34,226 reputation
9106243
bio website blog.plover.com
location Philadelphia, USA
age
visits member for 2 years, 9 months
seen 50 mins ago

I am Mark Dominus, an amateur.

I have a blog that often carries articles about mathematics.

You can email me at mjd@plover.com.


2h
comment Prove that the set of points that make up the unit circle are uncountable
At your stage¸‘exhibiting’ means constructing an explicit one-to-one and onto function, with as much explanatory detail as is necessary to convince the grader that you understand exactly what the function is.
2h
comment Why can't a direct proof be made backwards?
I thought your idea was to show that $5x-2$ is odd (“$A$”) if and only if $x$ is odd (“$X$”), and $3x+1$ is even (“$B$”) if and only if $x$ is odd (“$X$”). Then you want to show $A\iff B$, and instead you show $A\iff X$ and $X\iff B$. Then $A\implies X$ (because $A\iff X$) and $X\implies B$ (bceause $X\iff B$), so $A\implies B$. And $B\implies X$ and $X\implies A$, so $B \implies A$.
2h
comment Why can't a direct proof be made backwards?
The phrase “$A$ if and only if $B$” is short for “if $A$ then $B$, and if $B$ then $A$”, so you don't have to worry about getting it backwards. “If and only if” works in both directions at once.
4h
comment How to select the right books?
I don't see how you could possibly find out what book you like without looking at a bunch of books and picking the one you like.
5h
comment How many pairs of two distinct integers chosen from the set {1, 2, 3, …, 101} have a sum that is even?
Sure, I'm glad I could help.
6h
comment Why can't a direct proof be made backwards?
Yes, exactly so.
6h
comment Why can't a direct proof be made backwards?
@Luke I'm glad I could help. You should also observe that the last statement in your proof is “$5x−7$ is even when $x$ is odd” but you were asked to prove “If $5x-7$ is even then $x$ is odd” which does not say the same thing. Your proof of “$5x−7$ is even when $x$ is odd” is flawless, but it wasn't what you were asked to prove. “If… then” and “when” are not the same.
16h
comment What is the “fastest” increasing function that's useful in some area of math?
Here is another related blog article I enjoyed, "Who Can Name the Bigger Number?"
16h
comment What is the “fastest” increasing function that's useful in some area of math?
I looked into Graham's number recently, and it turns out not to have ever been used in any proof, and in particular it does not appear in the paper that it is claimed to have appeared in. The bound given there is vastly smaller, and also Ackermann-like.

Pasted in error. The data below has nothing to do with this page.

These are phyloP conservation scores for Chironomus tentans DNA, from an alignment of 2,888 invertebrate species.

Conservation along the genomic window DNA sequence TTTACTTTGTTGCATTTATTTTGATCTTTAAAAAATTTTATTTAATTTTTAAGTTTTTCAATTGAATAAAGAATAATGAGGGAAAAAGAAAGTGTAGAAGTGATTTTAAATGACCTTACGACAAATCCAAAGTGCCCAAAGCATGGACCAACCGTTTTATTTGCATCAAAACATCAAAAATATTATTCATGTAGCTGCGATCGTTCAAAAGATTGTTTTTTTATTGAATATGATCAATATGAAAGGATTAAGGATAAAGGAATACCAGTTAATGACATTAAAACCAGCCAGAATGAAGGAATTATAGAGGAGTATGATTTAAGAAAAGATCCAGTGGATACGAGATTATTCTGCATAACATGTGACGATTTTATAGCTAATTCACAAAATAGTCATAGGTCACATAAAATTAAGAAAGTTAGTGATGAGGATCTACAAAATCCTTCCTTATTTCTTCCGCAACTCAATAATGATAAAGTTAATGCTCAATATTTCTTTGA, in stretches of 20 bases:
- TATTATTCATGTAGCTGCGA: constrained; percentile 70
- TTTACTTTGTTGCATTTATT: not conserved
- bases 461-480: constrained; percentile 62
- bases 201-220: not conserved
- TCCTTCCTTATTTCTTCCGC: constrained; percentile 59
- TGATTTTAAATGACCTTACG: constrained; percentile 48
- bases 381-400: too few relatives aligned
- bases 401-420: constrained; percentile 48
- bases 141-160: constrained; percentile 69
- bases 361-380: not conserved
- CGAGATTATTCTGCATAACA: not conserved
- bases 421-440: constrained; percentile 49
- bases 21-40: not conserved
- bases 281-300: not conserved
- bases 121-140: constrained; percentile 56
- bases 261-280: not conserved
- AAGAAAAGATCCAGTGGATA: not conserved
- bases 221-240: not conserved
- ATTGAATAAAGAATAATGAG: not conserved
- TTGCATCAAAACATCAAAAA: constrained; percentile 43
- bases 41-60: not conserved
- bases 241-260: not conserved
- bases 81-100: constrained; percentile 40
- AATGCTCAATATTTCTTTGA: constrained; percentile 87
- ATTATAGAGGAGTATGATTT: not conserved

16h
comment What is the “fastest” increasing function that's useful in some area of math?
Incidentally, Ackermann's function does appear naturally as the running time of certain algorithms; the running time of the important union-find algorithm is the inverse of the Ackermann function. Ackermann-like functions also appear naturally in the proofs of several theorems of Ramsey theory; van der Waerden's theorem is a well-known example.
18h
comment $\mathbb{N}$ is a Compact Space with the Co-finite Topology?
You didn't realize it, but you knew that already. Consider the usual topology for $\Bbb R$. Every open set (except $\varnothing$) is infinite. So you could have encountered the same puzzle by asking how there could be any compact subsets of $\Bbb R$.
21h
comment $\mathbb{N}$ is a Compact Space with the Co-finite Topology?
A finite cover means a finite family of neighborhoods, not that the neighborhoods themselves are finite sets.
1d
comment How do I correctly measure the circumference of a circle
You don't have to measure the circumference by measuring the diameter and multiplying by $\pi$. You can get a tape measure and measure the circumference directly. If you're measuring something like a column or a tree trunk, this is much the easiest way to do it.
1d
comment If two non-disjoint subsets are connected, why does their union have to be connected?
Are $X$ and $Y$ sets in any topological space, or are they subsets of $R^n$?
1d
comment Real roots of an nth order polynomial
I believe you are mistaken. See the section on page 5 that begins "concerning the number of iterations...".
1d
comment Is Cantor's diagonal argument dependent on the base used?
Let $d(x, i)$ mean the $i$th binary digit of the base-2 expansion of $x$. Define $s_P$ so that $d(s_P, P(i)) = 1- d(s_i, P(i))$, where $P$ is any permutation of the positive integers. Then $s_P$ is different from every $s_i$ because for each $i$, $s_P$ is different from $s_i$ in the $P(i)$th position. This constructs a large family of numbers not on the list.
1d
comment Real roots of an nth order polynomial
Mark McClure's answer here deserves some more upvotes. He beautifully summarizes a recent paper, "How to find all roots of complex polynomials by Newton's method", by Hubbard, Schliecher, and Sutherland, that does just what you want: "Not only is there a method but, due to the stability of the fixed points under iteration of the Newton's method function, there is a very good method."
2d
comment Is there any solution to this problem?
There is a solution.
2d
comment Is the square root of 2 really an irrational number?
In Mathematics and its History, Stillwell suggests that this crisis was not resolved until the invention of the real numbers starting in the 1600s.
Dec
14
comment Why is [b,a] the multiplicative inverse in the field of fraction of an integral domain?
I don't understand what your question is. The title says you want to know why $[a,b]$ and $[b,a]$ are inverses, but you seem to have shown that $[a,b][b,a]\sim [1,1]$, so it's not clear what you want to know.